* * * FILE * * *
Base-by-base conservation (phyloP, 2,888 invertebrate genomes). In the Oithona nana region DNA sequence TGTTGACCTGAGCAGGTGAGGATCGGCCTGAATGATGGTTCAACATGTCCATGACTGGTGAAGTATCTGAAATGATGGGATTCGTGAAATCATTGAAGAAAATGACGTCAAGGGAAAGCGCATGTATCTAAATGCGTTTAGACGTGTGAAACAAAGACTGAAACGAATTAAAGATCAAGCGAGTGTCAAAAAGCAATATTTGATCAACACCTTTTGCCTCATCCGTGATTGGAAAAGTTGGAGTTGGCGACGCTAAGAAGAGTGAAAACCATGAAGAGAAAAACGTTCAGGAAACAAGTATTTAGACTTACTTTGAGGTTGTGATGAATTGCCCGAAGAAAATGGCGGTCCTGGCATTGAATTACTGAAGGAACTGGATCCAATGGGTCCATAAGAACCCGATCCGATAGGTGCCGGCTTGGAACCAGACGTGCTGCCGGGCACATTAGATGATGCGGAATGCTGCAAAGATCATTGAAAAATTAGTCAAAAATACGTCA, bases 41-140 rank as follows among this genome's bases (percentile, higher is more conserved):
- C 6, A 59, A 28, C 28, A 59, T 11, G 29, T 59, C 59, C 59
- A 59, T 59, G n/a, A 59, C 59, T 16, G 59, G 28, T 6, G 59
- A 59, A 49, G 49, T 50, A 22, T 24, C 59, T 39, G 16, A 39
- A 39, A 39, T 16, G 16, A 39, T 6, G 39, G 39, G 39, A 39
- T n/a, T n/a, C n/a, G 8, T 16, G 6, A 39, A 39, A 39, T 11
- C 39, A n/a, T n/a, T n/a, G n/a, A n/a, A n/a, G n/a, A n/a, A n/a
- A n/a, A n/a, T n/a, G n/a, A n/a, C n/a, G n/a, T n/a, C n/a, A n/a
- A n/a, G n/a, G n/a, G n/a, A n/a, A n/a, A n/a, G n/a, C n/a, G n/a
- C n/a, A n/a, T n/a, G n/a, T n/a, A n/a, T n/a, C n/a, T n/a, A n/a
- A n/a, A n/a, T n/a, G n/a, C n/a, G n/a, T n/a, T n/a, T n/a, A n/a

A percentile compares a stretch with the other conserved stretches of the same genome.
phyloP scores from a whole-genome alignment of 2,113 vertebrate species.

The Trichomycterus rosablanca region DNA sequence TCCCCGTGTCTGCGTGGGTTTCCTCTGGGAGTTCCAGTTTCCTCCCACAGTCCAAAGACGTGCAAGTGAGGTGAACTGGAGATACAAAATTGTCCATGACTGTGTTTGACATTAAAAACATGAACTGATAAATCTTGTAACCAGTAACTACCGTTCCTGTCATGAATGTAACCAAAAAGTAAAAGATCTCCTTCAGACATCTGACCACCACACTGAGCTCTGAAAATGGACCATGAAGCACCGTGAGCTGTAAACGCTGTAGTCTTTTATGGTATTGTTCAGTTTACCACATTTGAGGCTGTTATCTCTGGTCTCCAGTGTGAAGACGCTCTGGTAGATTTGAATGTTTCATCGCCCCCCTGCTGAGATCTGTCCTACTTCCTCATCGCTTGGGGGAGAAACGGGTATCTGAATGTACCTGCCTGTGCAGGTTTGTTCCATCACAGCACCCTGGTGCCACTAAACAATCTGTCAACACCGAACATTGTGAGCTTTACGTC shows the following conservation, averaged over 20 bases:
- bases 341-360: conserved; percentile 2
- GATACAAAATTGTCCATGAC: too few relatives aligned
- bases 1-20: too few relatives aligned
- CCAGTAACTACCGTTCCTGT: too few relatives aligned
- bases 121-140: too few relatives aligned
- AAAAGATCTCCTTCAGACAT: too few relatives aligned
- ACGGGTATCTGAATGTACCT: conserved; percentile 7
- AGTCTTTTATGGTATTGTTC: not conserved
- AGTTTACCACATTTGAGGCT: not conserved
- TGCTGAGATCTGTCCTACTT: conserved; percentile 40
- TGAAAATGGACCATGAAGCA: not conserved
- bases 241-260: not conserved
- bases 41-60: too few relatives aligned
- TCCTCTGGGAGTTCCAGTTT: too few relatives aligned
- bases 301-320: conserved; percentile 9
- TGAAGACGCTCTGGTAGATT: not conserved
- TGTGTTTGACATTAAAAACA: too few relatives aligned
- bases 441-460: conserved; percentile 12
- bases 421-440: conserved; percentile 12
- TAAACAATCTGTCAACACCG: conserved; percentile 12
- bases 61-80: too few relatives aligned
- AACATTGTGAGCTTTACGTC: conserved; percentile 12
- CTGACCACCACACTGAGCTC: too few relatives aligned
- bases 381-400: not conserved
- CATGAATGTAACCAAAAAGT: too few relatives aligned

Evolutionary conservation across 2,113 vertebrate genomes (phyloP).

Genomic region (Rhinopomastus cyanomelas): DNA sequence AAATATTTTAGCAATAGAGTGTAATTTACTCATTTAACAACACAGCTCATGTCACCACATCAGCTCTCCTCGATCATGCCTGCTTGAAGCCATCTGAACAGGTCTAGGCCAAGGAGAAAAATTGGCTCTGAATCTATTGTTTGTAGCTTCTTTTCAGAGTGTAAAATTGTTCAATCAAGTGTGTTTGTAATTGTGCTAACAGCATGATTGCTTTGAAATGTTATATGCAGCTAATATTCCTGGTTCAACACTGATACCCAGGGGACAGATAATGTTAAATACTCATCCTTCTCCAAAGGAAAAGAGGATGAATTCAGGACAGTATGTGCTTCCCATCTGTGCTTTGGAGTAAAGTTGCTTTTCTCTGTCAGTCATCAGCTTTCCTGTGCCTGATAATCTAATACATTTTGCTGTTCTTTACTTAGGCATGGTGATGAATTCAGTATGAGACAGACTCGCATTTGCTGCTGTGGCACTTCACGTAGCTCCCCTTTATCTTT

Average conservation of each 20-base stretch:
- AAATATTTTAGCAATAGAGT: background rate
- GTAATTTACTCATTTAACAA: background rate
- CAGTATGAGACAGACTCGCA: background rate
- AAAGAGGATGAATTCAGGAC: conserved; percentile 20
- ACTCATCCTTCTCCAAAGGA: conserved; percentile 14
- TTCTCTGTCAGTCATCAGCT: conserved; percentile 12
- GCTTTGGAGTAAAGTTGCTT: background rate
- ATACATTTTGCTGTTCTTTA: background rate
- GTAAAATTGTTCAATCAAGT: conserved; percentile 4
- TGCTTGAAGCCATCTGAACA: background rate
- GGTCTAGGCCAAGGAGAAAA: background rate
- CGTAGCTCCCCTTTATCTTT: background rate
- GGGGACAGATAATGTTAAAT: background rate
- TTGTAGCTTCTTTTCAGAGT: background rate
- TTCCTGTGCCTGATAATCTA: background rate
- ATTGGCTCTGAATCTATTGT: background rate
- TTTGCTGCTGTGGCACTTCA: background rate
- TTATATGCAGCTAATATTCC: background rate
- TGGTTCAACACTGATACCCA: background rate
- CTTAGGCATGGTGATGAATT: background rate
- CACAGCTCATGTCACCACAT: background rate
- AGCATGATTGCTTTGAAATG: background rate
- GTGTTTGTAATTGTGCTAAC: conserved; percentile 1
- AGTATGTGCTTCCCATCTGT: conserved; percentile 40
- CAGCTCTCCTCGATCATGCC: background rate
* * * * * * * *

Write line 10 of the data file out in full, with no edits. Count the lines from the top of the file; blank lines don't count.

- C n/a, A n/a, T n/a, G n/a, T n/a, A n/a, T n/a, C n/a, T n/a, A n/a